Tri = {V, O, G}, Ice and Frostbite and Breach (all formerly Hail), and others

System Name: Fall Family

Former Username: hail_fall

Contributor and administrator on a supplementary tulpamancy resource and associated forum, Tulpa.io and Tulpa.io/discuss/.

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      I've found both have pros and cons, and it really depends on three things, how much time you have, how many tulpa you have and how long you can force straight. If you want to force all of them every day, I'd suggest looking at the time you have first to see if it's sensible and taking short brakes in between, to avoid tiring your mind.
      If you don't have the time for forcing all of them daily, or lack the ability to force long enough, and chose to force alternate days, I'd recommend writing something to help remember who's what day, or just to remember the order if you can't actively force everyday.
       
      Hope this helps
    • By Otzee
      Hey! If you're like me and have difficulty maintaining a visual during a forcing session then I have a few tips for ya.
       
      The idea of this method is to incorporate more senses by replacing your real eyes with the use of your minds eye and acting through your physical self to control your astral self in the WL(Wonderland).
      Example: Find a dark room or use a blindfold. Sit or stand, whichever is more comfortable. Understand that if you sit in reality you must also sit in the WL (it helps). Assuming you're sitting, imagine you're sitting on a chair in the centre of a white room. Look down and see your knees, bring your hands up, cover your face, feel the sensations. Remember you are acting with your real body and imagining yourself doing the exact same thing in the WL. I may be explaining this wrong, but simply you are combining the two worlds. I found using this method to greatly improve focus and visualizing my WL as a whole.
       
       
      Secondly, and personally I like to daydream, especially when I'm going to sleep or napping. I usually create a world where I'm some kind of Warrior or Mage in a fantasy world. What you imagine is up to you, but you want to make this into a game for you and your tulpa, kind of like roleplaying. So imagine this stuff as you normally would but invite your Tulpa along, they might wanna be an Archer or a Mage or something different than you. I guess it becomes like a game. We have fun when we do this and it's also a great forcing session. Try it sometime!
       
       
      If you have problems understanding these methods let me know, I will attempt to elaborate. Thank you! :D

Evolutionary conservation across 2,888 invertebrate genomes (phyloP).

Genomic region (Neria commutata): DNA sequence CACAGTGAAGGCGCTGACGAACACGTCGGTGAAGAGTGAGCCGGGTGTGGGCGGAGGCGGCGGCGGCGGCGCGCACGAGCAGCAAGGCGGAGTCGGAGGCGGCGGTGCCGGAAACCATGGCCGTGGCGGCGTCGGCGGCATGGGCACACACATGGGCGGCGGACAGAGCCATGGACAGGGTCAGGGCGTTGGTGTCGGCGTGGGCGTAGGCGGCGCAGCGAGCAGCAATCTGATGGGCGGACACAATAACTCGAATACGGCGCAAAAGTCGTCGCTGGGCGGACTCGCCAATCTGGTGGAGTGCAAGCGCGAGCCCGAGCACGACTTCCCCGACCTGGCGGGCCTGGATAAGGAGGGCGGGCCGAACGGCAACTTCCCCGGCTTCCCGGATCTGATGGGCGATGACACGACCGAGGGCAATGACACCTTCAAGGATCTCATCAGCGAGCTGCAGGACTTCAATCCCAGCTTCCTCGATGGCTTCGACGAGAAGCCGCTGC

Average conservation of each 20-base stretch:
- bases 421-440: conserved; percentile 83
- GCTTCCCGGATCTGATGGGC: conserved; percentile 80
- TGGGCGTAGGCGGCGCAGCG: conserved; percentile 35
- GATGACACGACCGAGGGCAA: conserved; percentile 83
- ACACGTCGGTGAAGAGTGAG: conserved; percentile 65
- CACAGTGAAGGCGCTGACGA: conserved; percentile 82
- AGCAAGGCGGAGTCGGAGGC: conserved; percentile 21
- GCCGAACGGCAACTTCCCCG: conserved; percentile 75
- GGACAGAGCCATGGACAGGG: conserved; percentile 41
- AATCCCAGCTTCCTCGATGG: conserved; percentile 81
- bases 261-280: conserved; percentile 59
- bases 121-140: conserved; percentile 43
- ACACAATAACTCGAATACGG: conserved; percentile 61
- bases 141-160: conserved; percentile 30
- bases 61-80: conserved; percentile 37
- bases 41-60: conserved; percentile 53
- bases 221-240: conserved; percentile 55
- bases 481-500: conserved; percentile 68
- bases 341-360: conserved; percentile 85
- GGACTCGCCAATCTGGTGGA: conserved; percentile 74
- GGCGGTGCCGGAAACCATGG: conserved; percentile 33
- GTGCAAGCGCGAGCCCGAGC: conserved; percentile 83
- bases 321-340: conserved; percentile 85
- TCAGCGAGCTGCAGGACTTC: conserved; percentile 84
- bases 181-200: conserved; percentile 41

• By Pronas
      [align=justify]Hello everyone. Pronas here. In this thread of mine, I plan to talk about something VERY SERIOUS called Parroting Syndrome.
       
      Parroting Syndrome is basically when you think everything that happens to your tulpa seems to be done by you (a.k.a parroting).
       
      Now, the reason why this is serious is because if you keep thinking like this, you won't be able to perceive results in fear of tricking yourself, which will in turn make you lose motivation and in the end, make you quit making a tulpa.
       
      Unfortunately, there's no SUREFIRE way to know if you are parroting. Some people say the Vandereich's Prism works, while others don't seem to get any results from it. Also, I'm not going to say I have devised a way to know if you are parroting or a way stop parroting altogether, but I just want to share a way to at least make you parrot less.
       
      Basically, it involves convincing yourself you can't parrot anymore. But how do you do that? Firstly, you have to change the way you look at things. Whenever you try to visualize your tulpa, and it does something out of the blue, like smile, or walk somewhere, you have to just take it as it is.
       
      Think like this: "oh my tulpa moved, that's all". Maybe it was on it's own, maybe you were parroting, but there's no way to know so why keep thinking about it? It's dangerous to keep questioning yourself whether it was real or not, because you'll question everything then, and when you question everything you are doomed.
       
      "But i have trouble just letting things happen!" - you might say. If that's the case you might want to try a symbolic way to cease parroting.
       
      Visualize your tulpa in front of you, all cute and pretty. Now you bring your hands to it's face and start moving them throughout it's whole body. [REDACTED]
       
      Anyways, as your hands run along your tulpa's body, you imagine threads coming out of it, like they are being revealed. These threads should represent your control over your tulpa, what makes it move without it's consent, the essence of parroting.
       
      After you imagine the threads, you have to cut them. You can just imagine them being cut, or you can tulpaforce some scissors, whatever you think fits best. After the threads are cut, your tulpa is now a free being. You cannot control it anymore. Anything it does is because of it's own will.
       
      And that's it. Though you might parrot it subconciously, it's not like you can avoid it. Heck, maybe a tulpa is subconscious parroting, who knows? Anyways, I wish the best of luck to you guys who think they are parroting.
      [/align]